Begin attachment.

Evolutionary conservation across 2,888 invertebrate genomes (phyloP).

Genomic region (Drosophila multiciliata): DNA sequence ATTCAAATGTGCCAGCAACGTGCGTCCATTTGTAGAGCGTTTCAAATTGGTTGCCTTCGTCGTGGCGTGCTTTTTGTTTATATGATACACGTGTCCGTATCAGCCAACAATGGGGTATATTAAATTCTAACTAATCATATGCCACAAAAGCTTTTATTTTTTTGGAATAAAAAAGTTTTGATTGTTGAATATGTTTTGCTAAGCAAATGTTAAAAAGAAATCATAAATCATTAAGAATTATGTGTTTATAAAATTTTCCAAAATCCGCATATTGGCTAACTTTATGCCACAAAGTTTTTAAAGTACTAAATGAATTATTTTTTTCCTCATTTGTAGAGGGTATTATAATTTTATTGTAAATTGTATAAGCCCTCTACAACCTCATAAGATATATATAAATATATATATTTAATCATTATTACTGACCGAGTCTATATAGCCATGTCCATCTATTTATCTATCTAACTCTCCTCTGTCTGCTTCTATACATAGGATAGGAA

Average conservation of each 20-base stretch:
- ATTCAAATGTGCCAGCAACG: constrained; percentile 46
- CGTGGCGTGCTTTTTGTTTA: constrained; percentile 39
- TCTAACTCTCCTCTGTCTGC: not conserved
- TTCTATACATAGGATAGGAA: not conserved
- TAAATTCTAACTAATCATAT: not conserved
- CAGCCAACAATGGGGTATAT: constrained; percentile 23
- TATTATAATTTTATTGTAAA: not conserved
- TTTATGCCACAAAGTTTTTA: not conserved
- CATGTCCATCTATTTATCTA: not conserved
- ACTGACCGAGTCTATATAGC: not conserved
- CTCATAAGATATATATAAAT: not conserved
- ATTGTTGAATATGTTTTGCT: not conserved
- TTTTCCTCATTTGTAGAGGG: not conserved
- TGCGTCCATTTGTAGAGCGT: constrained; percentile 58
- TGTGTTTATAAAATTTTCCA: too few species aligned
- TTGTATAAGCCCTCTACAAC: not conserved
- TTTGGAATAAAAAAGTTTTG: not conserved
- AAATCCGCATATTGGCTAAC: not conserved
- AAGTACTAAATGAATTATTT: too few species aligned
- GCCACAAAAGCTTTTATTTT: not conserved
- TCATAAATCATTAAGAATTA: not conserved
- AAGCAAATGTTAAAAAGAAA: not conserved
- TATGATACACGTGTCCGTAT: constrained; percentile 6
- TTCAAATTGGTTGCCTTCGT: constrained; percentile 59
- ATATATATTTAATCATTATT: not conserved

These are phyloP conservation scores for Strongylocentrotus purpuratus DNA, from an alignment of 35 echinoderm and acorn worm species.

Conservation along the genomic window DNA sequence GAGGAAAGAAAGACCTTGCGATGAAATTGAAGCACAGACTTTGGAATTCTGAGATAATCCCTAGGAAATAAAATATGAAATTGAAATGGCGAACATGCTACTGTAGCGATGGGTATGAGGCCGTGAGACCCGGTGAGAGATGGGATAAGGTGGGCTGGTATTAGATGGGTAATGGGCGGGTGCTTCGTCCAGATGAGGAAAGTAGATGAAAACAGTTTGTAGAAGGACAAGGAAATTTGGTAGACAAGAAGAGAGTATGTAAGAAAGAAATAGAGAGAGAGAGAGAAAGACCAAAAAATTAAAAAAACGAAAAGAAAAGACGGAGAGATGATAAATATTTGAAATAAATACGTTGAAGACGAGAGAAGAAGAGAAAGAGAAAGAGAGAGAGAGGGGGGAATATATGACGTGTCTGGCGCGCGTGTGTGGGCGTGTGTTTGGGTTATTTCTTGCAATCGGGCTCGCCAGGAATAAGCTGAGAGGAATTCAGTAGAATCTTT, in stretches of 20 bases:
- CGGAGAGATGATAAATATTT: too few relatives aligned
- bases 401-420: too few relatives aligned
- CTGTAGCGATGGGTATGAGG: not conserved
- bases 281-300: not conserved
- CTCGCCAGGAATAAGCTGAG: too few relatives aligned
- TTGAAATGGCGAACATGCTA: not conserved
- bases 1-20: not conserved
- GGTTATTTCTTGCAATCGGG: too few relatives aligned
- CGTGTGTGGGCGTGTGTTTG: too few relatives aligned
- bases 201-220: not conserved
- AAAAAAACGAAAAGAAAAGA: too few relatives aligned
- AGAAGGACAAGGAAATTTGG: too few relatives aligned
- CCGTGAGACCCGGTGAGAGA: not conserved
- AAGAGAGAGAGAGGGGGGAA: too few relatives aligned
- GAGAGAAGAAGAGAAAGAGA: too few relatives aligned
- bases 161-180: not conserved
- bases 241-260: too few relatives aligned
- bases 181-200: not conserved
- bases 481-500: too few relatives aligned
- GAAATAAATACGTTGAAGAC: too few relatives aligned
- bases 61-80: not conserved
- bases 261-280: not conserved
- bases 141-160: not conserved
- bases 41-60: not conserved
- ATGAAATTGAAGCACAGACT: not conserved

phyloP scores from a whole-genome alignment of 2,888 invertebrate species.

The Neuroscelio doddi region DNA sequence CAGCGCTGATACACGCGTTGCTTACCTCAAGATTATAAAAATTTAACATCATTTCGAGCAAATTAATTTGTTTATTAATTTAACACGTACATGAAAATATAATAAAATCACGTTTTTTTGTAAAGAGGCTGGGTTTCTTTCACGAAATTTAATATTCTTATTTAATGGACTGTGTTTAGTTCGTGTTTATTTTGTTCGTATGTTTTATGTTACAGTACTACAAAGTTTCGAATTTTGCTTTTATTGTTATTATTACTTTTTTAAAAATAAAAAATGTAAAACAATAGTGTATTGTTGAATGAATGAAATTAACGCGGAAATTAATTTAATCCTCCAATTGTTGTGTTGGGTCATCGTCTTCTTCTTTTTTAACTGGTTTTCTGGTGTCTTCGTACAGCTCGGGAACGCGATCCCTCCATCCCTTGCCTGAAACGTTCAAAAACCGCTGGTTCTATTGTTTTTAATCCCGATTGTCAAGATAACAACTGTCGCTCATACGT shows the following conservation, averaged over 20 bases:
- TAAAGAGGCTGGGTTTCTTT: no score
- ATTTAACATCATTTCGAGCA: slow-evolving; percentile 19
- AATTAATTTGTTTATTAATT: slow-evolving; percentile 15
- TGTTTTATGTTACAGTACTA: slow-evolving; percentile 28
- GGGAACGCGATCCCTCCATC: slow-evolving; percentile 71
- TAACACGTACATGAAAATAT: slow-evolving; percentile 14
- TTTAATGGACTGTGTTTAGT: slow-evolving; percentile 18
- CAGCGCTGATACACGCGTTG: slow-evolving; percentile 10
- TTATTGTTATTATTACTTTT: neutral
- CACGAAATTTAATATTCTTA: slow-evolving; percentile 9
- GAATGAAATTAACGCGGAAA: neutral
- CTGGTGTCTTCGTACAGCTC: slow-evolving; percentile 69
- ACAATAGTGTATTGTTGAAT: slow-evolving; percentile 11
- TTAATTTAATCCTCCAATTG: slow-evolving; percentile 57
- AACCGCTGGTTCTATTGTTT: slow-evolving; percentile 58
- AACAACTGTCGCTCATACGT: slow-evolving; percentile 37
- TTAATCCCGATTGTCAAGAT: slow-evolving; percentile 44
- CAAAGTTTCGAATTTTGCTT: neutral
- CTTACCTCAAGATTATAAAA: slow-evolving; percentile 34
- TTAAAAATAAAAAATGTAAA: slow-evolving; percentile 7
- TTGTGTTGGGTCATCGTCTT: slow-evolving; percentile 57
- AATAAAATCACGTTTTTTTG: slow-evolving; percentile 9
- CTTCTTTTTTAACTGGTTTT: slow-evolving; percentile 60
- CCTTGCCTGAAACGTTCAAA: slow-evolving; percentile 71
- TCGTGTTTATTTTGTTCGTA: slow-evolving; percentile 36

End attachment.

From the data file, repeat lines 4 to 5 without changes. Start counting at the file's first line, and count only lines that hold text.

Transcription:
- ATTCAAATGTGCCAGCAACG: constrained; percentile 46
- CGTGGCGTGCTTTTTGTTTA: constrained; percentile 39